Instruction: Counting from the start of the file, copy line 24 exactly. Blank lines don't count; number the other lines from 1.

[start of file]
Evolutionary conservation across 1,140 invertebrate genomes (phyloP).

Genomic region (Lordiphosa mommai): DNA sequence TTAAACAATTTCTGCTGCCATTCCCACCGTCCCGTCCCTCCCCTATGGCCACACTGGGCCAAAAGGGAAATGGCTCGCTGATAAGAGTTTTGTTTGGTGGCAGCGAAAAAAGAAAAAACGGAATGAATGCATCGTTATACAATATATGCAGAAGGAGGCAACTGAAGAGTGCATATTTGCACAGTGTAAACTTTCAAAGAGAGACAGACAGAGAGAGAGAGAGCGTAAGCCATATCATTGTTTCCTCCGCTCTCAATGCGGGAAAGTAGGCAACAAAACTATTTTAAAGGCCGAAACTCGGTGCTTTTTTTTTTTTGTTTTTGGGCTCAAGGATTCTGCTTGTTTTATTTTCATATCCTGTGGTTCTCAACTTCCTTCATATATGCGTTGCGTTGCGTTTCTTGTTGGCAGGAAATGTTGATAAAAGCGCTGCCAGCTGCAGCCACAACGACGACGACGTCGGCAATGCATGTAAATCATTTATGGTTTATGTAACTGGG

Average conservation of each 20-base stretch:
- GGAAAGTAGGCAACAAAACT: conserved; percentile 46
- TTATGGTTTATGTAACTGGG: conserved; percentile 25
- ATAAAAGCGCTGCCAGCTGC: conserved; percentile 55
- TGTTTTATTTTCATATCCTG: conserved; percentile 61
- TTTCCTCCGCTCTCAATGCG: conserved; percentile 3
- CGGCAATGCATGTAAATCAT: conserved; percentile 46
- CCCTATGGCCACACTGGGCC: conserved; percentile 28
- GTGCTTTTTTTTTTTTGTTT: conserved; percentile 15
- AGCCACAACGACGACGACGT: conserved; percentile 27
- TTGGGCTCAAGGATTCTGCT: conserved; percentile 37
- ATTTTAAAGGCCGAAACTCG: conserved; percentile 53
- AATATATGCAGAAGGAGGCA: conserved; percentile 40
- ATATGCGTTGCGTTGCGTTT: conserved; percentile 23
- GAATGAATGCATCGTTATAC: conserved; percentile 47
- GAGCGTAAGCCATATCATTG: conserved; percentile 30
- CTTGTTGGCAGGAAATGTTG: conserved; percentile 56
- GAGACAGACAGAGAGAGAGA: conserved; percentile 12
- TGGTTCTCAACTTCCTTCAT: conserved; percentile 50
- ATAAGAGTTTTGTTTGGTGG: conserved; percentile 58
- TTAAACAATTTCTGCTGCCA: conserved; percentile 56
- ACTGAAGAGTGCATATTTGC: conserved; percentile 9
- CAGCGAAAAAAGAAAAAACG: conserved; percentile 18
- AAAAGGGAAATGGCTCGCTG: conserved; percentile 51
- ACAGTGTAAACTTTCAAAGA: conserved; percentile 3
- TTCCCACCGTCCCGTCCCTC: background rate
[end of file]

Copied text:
- ACTGAAGAGTGCATATTTGC: conserved; percentile 9